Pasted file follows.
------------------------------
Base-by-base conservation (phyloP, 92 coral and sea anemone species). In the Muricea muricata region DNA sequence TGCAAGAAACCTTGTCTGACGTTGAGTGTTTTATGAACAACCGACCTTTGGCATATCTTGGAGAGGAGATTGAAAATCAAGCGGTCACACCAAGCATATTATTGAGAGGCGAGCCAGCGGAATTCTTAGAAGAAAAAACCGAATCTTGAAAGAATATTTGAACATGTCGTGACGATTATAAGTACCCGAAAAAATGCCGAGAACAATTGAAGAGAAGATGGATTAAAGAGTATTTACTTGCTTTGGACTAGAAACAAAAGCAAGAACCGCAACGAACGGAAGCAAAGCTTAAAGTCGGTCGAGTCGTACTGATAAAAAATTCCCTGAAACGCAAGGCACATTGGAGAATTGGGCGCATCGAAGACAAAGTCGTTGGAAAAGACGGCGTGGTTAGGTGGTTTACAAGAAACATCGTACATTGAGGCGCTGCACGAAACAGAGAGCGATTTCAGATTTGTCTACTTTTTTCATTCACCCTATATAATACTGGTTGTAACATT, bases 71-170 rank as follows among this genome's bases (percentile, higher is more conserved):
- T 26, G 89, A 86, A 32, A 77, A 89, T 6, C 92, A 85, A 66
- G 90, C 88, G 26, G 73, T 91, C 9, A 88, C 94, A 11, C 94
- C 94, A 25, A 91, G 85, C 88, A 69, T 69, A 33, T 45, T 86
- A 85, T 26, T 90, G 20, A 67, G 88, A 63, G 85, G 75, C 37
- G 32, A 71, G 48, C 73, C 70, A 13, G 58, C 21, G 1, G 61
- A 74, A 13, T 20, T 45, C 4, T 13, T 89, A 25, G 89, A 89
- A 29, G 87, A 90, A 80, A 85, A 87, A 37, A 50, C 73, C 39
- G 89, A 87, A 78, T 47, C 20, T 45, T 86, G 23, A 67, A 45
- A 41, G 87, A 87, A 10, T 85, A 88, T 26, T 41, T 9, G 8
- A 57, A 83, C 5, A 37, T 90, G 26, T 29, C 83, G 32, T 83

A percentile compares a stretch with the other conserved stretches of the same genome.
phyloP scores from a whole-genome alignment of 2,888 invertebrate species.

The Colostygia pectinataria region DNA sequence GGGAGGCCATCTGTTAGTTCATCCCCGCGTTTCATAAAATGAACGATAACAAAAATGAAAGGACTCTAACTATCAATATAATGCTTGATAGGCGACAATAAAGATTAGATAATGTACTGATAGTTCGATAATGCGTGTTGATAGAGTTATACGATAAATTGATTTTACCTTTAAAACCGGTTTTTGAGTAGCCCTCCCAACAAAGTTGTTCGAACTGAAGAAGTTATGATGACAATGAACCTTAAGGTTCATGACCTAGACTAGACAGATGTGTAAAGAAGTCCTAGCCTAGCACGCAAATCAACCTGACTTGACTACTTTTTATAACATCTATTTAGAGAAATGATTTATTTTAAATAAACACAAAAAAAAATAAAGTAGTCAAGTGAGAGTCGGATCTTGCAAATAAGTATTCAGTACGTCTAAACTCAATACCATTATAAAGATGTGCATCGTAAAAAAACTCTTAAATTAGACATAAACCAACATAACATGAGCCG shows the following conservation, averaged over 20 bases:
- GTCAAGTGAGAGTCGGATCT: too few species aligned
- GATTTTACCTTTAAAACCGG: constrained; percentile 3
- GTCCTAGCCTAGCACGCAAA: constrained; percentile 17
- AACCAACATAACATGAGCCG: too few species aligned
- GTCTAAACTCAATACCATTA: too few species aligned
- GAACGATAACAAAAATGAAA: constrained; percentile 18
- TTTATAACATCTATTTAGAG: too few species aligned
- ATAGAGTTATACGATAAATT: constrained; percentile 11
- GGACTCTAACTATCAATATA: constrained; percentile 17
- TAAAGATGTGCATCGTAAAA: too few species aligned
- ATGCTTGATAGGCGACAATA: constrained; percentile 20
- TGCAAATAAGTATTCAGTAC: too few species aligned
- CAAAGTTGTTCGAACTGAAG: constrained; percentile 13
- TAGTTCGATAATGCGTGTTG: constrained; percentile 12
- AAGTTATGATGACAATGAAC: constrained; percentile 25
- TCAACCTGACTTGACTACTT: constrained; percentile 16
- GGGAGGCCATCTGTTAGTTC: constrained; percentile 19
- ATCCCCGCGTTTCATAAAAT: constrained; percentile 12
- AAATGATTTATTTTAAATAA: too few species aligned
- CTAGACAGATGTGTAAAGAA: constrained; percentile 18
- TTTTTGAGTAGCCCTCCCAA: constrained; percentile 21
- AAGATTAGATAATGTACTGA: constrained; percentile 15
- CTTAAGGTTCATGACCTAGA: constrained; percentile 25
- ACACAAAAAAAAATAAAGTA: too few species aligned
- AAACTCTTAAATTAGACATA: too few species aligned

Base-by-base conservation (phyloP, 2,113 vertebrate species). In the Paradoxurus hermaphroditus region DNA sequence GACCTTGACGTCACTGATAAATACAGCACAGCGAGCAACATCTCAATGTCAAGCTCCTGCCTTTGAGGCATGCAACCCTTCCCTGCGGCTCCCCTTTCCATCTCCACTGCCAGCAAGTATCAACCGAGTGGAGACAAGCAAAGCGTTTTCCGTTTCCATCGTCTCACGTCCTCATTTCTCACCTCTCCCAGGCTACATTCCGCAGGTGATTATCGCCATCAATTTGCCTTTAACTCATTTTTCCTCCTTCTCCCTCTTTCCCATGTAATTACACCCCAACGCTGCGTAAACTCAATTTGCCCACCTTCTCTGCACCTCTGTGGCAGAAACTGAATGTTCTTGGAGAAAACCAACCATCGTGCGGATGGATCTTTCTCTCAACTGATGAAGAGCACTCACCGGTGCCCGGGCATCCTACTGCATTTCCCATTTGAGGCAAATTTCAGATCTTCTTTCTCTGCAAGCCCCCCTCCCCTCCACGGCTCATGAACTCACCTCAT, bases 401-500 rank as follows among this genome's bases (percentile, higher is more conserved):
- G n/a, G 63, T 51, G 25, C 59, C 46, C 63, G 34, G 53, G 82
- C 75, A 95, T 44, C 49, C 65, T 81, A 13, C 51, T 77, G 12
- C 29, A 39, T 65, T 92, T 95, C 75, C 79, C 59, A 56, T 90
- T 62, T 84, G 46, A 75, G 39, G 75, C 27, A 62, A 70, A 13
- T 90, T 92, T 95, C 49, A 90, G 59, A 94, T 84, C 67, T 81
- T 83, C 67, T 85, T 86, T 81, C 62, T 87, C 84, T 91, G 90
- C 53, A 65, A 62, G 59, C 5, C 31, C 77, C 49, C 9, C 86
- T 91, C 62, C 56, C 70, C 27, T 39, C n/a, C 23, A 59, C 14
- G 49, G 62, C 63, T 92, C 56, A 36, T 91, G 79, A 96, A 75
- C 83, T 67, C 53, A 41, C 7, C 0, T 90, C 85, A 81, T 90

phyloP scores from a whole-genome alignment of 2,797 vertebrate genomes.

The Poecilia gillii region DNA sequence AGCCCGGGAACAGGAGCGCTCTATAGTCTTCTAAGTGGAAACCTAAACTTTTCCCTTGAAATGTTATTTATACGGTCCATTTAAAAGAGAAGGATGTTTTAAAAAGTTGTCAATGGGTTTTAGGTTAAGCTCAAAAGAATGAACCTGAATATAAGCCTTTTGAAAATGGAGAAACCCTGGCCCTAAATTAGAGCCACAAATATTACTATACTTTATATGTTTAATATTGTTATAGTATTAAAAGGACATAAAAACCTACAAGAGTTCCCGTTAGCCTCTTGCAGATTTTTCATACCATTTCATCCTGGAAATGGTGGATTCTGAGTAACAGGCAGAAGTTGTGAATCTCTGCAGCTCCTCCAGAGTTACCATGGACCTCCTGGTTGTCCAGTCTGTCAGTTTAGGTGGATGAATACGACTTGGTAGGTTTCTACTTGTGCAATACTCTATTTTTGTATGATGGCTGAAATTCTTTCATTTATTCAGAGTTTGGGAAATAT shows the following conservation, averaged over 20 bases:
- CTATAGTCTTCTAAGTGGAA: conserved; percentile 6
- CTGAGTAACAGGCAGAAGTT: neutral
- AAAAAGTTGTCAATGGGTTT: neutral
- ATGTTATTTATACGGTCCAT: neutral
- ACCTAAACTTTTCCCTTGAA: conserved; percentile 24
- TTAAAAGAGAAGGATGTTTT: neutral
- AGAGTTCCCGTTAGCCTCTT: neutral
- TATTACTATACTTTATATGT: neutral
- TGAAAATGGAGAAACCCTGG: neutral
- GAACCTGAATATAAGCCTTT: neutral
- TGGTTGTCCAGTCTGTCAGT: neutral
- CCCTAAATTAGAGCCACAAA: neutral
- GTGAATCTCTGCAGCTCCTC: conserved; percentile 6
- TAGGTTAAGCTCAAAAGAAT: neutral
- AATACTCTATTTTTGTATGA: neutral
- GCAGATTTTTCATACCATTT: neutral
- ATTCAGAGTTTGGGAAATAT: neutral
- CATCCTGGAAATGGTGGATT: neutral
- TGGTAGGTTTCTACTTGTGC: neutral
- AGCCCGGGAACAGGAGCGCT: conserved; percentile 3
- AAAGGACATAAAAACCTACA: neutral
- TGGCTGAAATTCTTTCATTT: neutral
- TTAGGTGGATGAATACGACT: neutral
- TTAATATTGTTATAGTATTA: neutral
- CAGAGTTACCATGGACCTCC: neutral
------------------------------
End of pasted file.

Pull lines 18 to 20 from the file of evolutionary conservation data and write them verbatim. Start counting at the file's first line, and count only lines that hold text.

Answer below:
- AACCAACATAACATGAGCCG: too few species aligned
- GTCTAAACTCAATACCATTA: too few species aligned
- GAACGATAACAAAAATGAAA: constrained; percentile 18